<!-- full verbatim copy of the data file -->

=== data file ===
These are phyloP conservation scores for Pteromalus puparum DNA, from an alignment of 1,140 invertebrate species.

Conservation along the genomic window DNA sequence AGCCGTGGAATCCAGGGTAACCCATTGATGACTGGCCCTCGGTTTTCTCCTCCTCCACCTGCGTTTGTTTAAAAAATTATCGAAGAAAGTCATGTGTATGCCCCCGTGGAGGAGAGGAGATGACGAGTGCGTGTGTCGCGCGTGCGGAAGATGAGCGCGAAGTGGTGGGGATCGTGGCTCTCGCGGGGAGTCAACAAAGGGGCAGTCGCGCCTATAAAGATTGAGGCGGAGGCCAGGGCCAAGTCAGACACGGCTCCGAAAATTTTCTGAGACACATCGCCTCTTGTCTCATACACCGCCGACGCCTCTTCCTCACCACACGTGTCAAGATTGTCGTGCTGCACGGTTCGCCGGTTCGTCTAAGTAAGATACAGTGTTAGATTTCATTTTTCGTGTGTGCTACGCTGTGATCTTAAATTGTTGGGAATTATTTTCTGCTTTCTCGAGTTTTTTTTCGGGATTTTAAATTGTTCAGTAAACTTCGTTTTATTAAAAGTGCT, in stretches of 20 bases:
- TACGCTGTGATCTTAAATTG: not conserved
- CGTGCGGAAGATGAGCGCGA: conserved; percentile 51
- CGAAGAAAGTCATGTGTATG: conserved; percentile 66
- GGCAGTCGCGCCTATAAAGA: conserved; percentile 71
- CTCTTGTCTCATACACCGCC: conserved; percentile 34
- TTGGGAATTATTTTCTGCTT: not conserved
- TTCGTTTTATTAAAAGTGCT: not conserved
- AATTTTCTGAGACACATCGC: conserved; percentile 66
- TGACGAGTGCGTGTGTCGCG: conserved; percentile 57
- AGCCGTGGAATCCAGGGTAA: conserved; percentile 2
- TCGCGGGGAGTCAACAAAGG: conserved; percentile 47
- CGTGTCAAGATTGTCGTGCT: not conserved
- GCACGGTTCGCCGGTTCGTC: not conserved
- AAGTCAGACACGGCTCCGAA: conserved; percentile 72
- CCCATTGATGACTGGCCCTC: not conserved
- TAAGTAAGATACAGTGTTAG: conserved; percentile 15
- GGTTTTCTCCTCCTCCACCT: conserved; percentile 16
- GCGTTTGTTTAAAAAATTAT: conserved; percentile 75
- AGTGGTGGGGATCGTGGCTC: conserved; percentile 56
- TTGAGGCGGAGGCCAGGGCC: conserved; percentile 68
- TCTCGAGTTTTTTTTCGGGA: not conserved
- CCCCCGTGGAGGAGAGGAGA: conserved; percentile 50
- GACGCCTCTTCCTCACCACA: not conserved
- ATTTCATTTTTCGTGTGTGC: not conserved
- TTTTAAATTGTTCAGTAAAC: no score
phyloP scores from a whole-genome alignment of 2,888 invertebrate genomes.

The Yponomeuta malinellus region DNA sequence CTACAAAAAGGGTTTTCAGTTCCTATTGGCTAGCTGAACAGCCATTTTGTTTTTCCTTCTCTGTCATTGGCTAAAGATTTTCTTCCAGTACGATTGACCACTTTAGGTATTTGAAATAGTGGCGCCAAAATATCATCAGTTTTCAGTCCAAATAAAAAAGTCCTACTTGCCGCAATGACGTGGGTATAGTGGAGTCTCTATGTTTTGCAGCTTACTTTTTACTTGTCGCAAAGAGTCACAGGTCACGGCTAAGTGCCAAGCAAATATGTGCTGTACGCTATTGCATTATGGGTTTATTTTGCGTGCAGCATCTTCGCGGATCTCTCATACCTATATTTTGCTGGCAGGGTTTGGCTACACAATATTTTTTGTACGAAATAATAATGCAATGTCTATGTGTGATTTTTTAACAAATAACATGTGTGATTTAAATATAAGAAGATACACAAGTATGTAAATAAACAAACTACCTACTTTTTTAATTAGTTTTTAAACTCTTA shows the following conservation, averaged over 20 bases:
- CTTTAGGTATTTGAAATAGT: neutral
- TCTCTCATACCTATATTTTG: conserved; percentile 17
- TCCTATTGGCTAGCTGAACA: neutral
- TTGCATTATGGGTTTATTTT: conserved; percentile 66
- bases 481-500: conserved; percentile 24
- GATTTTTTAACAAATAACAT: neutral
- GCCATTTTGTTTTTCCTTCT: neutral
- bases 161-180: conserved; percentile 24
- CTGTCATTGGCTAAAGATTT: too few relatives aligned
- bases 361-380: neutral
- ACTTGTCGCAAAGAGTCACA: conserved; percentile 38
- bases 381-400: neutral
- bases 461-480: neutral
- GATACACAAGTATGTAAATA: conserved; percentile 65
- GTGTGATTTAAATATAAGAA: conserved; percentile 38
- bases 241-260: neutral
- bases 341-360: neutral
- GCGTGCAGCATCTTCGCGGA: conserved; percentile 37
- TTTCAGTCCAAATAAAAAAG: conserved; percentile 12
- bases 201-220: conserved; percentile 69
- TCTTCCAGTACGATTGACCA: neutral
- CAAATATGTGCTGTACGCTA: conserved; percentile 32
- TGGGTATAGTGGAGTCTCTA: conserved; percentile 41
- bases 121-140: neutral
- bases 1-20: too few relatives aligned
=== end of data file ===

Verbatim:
These are phyloP conservation scores for Pteromalus puparum DNA, from an alignment of 1,140 invertebrate species.

Conservation along the genomic window DNA sequence AGCCGTGGAATCCAGGGTAACCCATTGATGACTGGCCCTCGGTTTTCTCCTCCTCCACCTGCGTTTGTTTAAAAAATTATCGAAGAAAGTCATGTGTATGCCCCCGTGGAGGAGAGGAGATGACGAGTGCGTGTGTCGCGCGTGCGGAAGATGAGCGCGAAGTGGTGGGGATCGTGGCTCTCGCGGGGAGTCAACAAAGGGGCAGTCGCGCCTATAAAGATTGAGGCGGAGGCCAGGGCCAAGTCAGACACGGCTCCGAAAATTTTCTGAGACACATCGCCTCTTGTCTCATACACCGCCGACGCCTCTTCCTCACCACACGTGTCAAGATTGTCGTGCTGCACGGTTCGCCGGTTCGTCTAAGTAAGATACAGTGTTAGATTTCATTTTTCGTGTGTGCTACGCTGTGATCTTAAATTGTTGGGAATTATTTTCTGCTTTCTCGAGTTTTTTTTCGGGATTTTAAATTGTTCAGTAAACTTCGTTTTATTAAAAGTGCT, in stretches of 20 bases:
- TACGCTGTGATCTTAAATTG: not conserved
- CGTGCGGAAGATGAGCGCGA: conserved; percentile 51
- CGAAGAAAGTCATGTGTATG: conserved; percentile 66
- GGCAGTCGCGCCTATAAAGA: conserved; percentile 71
- CTCTTGTCTCATACACCGCC: conserved; percentile 34
- TTGGGAATTATTTTCTGCTT: not conserved
- TTCGTTTTATTAAAAGTGCT: not conserved
- AATTTTCTGAGACACATCGC: conserved; percentile 66
- TGACGAGTGCGTGTGTCGCG: conserved; percentile 57
- AGCCGTGGAATCCAGGGTAA: conserved; percentile 2
- TCGCGGGGAGTCAACAAAGG: conserved; percentile 47
- CGTGTCAAGATTGTCGTGCT: not conserved
- GCACGGTTCGCCGGTTCGTC: not conserved
- AAGTCAGACACGGCTCCGAA: conserved; percentile 72
- CCCATTGATGACTGGCCCTC: not conserved
- TAAGTAAGATACAGTGTTAG: conserved; percentile 15
- GGTTTTCTCCTCCTCCACCT: conserved; percentile 16
- GCGTTTGTTTAAAAAATTAT: conserved; percentile 75
- AGTGGTGGGGATCGTGGCTC: conserved; percentile 56
- TTGAGGCGGAGGCCAGGGCC: conserved; percentile 68
- TCTCGAGTTTTTTTTCGGGA: not conserved
- CCCCCGTGGAGGAGAGGAGA: conserved; percentile 50
- GACGCCTCTTCCTCACCACA: not conserved
- ATTTCATTTTTCGTGTGTGC: not conserved
- TTTTAAATTGTTCAGTAAAC: no score
phyloP scores from a whole-genome alignment of 2,888 invertebrate genomes.

The Yponomeuta malinellus region DNA sequence CTACAAAAAGGGTTTTCAGTTCCTATTGGCTAGCTGAACAGCCATTTTGTTTTTCCTTCTCTGTCATTGGCTAAAGATTTTCTTCCAGTACGATTGACCACTTTAGGTATTTGAAATAGTGGCGCCAAAATATCATCAGTTTTCAGTCCAAATAAAAAAGTCCTACTTGCCGCAATGACGTGGGTATAGTGGAGTCTCTATGTTTTGCAGCTTACTTTTTACTTGTCGCAAAGAGTCACAGGTCACGGCTAAGTGCCAAGCAAATATGTGCTGTACGCTATTGCATTATGGGTTTATTTTGCGTGCAGCATCTTCGCGGATCTCTCATACCTATATTTTGCTGGCAGGGTTTGGCTACACAATATTTTTTGTACGAAATAATAATGCAATGTCTATGTGTGATTTTTTAACAAATAACATGTGTGATTTAAATATAAGAAGATACACAAGTATGTAAATAAACAAACTACCTACTTTTTTAATTAGTTTTTAAACTCTTA shows the following conservation, averaged over 20 bases:
- CTTTAGGTATTTGAAATAGT: neutral
- TCTCTCATACCTATATTTTG: conserved; percentile 17
- TCCTATTGGCTAGCTGAACA: neutral
- TTGCATTATGGGTTTATTTT: conserved; percentile 66
- bases 481-500: conserved; percentile 24
- GATTTTTTAACAAATAACAT: neutral
- GCCATTTTGTTTTTCCTTCT: neutral
- bases 161-180: conserved; percentile 24
- CTGTCATTGGCTAAAGATTT: too few relatives aligned
- bases 361-380: neutral
- ACTTGTCGCAAAGAGTCACA: conserved; percentile 38
- bases 381-400: neutral
- bases 461-480: neutral
- GATACACAAGTATGTAAATA: conserved; percentile 65
- GTGTGATTTAAATATAAGAA: conserved; percentile 38
- bases 241-260: neutral
- bases 341-360: neutral
- GCGTGCAGCATCTTCGCGGA: conserved; percentile 37
- TTTCAGTCCAAATAAAAAAG: conserved; percentile 12
- bases 201-220: conserved; percentile 69
- TCTTCCAGTACGATTGACCA: neutral
- CAAATATGTGCTGTACGCTA: conserved; percentile 32
- TGGGTATAGTGGAGTCTCTA: conserved; percentile 41
- bases 121-140: neutral
- bases 1-20: too few relatives aligned